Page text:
July 21, 2009
And yet, what is remarkable about the newly released Nonesuch recording of the symphony, with David Robertson conducting the Saint Louis Symphony, is that it works very well as “abstract music” in which you can hear whatever you like.
Chances are that this exciting music of crowning tension, large gestures, and multirhythmic pulses will perform its magic on listeners either with or without pictures of the opera in their mind’s eye.
“Trinity,” which is J. Robert Oppenheimer’s aria at the end of Act 1 — a peak moment in contemporary opera — is breathtaking. Both the code name for the A-bomb project and the reference to John Donne’s poem “Batter my heart, three-person’d God ...,” it lies at the heart of the opera as well as the symphony. Like some work by Janáček on meth, this is a piece you want to hear repeatedly.
Pity the poor general director of an opera company, though. Faced with all the self-righteous demand for new works, he or she can spend a fortune on commissioning and producing a new opera. Yet such works usually attract small audiences, and most of them don’t make it into the repertoire, or they disappear quickly.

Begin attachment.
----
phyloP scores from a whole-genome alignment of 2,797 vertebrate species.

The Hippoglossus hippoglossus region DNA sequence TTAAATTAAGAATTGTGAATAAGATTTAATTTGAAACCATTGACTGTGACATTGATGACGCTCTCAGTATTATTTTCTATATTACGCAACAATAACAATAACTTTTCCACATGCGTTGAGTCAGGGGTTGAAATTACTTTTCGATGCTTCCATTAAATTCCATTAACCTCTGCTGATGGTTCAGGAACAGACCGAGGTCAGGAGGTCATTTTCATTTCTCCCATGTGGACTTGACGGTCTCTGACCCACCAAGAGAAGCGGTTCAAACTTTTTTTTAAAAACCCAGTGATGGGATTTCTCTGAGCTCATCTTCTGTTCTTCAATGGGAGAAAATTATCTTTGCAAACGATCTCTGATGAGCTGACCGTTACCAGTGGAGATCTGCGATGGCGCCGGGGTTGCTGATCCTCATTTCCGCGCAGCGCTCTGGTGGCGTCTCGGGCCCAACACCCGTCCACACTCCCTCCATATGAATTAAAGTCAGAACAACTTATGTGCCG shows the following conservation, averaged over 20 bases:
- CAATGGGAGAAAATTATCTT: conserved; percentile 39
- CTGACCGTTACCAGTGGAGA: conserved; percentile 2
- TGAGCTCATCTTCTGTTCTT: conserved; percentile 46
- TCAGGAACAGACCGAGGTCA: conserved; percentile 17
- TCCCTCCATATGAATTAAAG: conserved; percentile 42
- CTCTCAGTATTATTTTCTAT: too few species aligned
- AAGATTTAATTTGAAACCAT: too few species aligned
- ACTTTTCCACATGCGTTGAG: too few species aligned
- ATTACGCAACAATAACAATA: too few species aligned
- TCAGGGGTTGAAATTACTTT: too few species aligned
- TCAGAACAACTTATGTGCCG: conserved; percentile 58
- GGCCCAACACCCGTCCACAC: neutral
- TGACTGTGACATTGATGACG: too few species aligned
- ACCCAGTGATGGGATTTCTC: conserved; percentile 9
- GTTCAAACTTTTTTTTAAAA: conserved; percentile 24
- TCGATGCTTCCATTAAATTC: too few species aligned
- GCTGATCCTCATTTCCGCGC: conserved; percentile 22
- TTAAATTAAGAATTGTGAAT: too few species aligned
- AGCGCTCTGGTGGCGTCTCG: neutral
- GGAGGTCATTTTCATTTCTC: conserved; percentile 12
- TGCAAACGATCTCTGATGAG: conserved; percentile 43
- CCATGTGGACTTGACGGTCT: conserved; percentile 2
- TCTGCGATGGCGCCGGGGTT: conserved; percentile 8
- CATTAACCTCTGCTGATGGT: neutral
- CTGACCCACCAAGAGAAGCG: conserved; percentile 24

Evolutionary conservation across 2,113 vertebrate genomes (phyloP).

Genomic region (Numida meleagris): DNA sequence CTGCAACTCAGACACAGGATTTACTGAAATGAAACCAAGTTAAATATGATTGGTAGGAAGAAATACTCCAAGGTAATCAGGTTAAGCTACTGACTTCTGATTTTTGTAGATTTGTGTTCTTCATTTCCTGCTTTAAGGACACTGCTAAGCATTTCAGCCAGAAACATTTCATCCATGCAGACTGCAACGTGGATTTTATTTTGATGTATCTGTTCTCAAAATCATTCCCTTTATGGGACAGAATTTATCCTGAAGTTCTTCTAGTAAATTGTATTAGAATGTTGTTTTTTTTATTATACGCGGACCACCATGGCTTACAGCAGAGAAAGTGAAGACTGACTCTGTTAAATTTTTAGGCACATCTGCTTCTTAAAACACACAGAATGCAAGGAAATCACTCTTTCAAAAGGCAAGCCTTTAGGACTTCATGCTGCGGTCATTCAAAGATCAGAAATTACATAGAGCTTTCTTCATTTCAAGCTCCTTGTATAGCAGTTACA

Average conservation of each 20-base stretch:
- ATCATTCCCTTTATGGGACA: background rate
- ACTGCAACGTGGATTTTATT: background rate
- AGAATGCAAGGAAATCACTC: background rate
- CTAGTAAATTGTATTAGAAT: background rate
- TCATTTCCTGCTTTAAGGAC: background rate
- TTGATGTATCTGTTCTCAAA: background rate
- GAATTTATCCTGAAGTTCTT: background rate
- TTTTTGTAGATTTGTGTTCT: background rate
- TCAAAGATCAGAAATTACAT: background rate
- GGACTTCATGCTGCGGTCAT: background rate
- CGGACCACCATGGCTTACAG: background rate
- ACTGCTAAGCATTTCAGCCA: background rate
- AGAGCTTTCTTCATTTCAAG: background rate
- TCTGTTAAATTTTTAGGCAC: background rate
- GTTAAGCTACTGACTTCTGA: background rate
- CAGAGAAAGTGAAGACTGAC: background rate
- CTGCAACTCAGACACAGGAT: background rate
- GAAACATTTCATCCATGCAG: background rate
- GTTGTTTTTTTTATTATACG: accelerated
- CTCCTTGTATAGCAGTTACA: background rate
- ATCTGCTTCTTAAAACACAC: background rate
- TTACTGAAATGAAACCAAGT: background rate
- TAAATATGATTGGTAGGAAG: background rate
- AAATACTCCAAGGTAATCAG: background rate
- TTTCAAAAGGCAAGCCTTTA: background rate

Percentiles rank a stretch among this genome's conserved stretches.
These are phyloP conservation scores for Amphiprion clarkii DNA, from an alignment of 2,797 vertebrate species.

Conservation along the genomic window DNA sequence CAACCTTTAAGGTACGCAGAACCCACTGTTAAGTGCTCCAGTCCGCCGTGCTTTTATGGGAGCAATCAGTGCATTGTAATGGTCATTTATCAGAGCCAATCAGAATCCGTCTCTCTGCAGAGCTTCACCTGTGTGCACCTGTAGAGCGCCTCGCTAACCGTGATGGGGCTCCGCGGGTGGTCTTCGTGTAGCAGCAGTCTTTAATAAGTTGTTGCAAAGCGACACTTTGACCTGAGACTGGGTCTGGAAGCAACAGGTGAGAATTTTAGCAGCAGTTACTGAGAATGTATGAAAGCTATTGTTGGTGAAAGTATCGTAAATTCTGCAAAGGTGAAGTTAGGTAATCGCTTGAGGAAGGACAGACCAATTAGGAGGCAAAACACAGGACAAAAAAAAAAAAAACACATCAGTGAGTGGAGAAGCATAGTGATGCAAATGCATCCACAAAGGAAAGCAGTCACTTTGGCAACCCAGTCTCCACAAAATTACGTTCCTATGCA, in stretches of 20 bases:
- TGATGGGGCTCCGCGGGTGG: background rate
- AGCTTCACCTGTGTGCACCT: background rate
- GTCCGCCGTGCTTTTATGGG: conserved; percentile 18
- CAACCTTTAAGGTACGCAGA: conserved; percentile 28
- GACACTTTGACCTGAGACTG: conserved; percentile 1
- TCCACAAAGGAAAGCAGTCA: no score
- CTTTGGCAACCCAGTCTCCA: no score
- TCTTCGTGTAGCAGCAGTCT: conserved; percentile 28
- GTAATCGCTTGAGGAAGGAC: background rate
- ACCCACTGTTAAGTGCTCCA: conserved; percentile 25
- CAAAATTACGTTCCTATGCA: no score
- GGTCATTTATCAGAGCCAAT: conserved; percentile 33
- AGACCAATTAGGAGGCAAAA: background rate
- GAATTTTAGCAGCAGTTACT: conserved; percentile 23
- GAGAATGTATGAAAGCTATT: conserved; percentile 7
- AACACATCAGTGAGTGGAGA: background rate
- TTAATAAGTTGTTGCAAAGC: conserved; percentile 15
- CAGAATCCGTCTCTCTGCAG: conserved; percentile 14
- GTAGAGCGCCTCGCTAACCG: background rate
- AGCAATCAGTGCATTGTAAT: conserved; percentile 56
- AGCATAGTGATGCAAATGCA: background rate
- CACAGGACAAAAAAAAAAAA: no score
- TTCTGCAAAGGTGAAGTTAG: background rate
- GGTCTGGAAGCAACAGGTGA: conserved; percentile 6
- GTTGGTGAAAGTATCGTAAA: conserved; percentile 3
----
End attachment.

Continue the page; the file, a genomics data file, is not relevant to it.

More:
Listen to the Music
Guide to Strange Places (Excerpt)
Doctor Atomic is the exception and is doing well, first in numerous stagings, and now in a symphonic manifestation, coming soon after the work’s well-received production at the Metropolitan Opera.
The recorded performance of the symphonic version is exceptional under the baton of Robertson, a great champion of contemporary music. It is an eminently polished realization, but perhaps to those who heard the San Francisco Opera premiere four years ago, under Donald Runnicles’ baton, some of the music’s intensity may seem attenuated.
The Atomic portion runs only 25 minutes; the rest of the CD is taken up by the first recording of Adams’ 2001 Guide to Strange Places, a broad, percussive work inspired by the book A Black Guide to Mysterious Provence, which the composer encountered on vacation in France.
“A chapter,” says Adams, “was dedicated to paysages insolites or ‘strange places.’ Each classification came with its own special identifying icon. It set my imagination off. ... In a sense, all of my pieces are travel pieces, often through paysages insolites — it’s the way I experience musical form.”